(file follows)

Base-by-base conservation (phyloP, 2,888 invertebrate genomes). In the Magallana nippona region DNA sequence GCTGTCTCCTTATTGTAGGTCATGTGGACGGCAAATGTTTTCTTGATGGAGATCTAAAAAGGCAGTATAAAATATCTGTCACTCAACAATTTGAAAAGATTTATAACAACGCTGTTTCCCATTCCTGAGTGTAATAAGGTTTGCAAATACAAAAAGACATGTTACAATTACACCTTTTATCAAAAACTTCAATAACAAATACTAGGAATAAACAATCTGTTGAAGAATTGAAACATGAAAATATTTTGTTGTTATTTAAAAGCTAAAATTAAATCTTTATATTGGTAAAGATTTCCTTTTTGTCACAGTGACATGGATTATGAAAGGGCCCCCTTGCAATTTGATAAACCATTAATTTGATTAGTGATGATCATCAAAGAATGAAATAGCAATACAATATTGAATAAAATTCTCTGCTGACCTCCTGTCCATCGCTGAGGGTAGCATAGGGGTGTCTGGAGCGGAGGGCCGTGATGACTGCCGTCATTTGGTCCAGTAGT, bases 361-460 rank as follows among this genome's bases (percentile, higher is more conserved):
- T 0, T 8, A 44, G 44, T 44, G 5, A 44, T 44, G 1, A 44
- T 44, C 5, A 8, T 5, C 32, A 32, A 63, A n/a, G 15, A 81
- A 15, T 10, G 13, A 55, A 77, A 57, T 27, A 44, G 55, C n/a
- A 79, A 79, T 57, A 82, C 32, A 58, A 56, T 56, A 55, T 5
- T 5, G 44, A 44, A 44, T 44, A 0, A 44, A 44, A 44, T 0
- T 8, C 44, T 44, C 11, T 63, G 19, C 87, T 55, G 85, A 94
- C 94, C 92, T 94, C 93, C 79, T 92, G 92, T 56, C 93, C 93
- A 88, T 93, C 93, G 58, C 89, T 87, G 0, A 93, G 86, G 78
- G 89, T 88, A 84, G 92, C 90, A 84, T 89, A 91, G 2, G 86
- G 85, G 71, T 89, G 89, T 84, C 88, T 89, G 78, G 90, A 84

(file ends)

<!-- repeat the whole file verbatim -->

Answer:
Base-by-base conservation (phyloP, 2,888 invertebrate genomes). In the Magallana nippona region DNA sequence GCTGTCTCCTTATTGTAGGTCATGTGGACGGCAAATGTTTTCTTGATGGAGATCTAAAAAGGCAGTATAAAATATCTGTCACTCAACAATTTGAAAAGATTTATAACAACGCTGTTTCCCATTCCTGAGTGTAATAAGGTTTGCAAATACAAAAAGACATGTTACAATTACACCTTTTATCAAAAACTTCAATAACAAATACTAGGAATAAACAATCTGTTGAAGAATTGAAACATGAAAATATTTTGTTGTTATTTAAAAGCTAAAATTAAATCTTTATATTGGTAAAGATTTCCTTTTTGTCACAGTGACATGGATTATGAAAGGGCCCCCTTGCAATTTGATAAACCATTAATTTGATTAGTGATGATCATCAAAGAATGAAATAGCAATACAATATTGAATAAAATTCTCTGCTGACCTCCTGTCCATCGCTGAGGGTAGCATAGGGGTGTCTGGAGCGGAGGGCCGTGATGACTGCCGTCATTTGGTCCAGTAGT, bases 361-460 rank as follows among this genome's bases (percentile, higher is more conserved):
- T 0, T 8, A 44, G 44, T 44, G 5, A 44, T 44, G 1, A 44
- T 44, C 5, A 8, T 5, C 32, A 32, A 63, A n/a, G 15, A 81
- A 15, T 10, G 13, A 55, A 77, A 57, T 27, A 44, G 55, C n/a
- A 79, A 79, T 57, A 82, C 32, A 58, A 56, T 56, A 55, T 5
- T 5, G 44, A 44, A 44, T 44, A 0, A 44, A 44, A 44, T 0
- T 8, C 44, T 44, C 11, T 63, G 19, C 87, T 55, G 85, A 94
- C 94, C 92, T 94, C 93, C 79, T 92, G 92, T 56, C 93, C 93
- A 88, T 93, C 93, G 58, C 89, T 87, G 0, A 93, G 86, G 78
- G 89, T 88, A 84, G 92, C 90, A 84, T 89, A 91, G 2, G 86
- G 85, G 71, T 89, G 89, T 84, C 88, T 89, G 78, G 90, A 84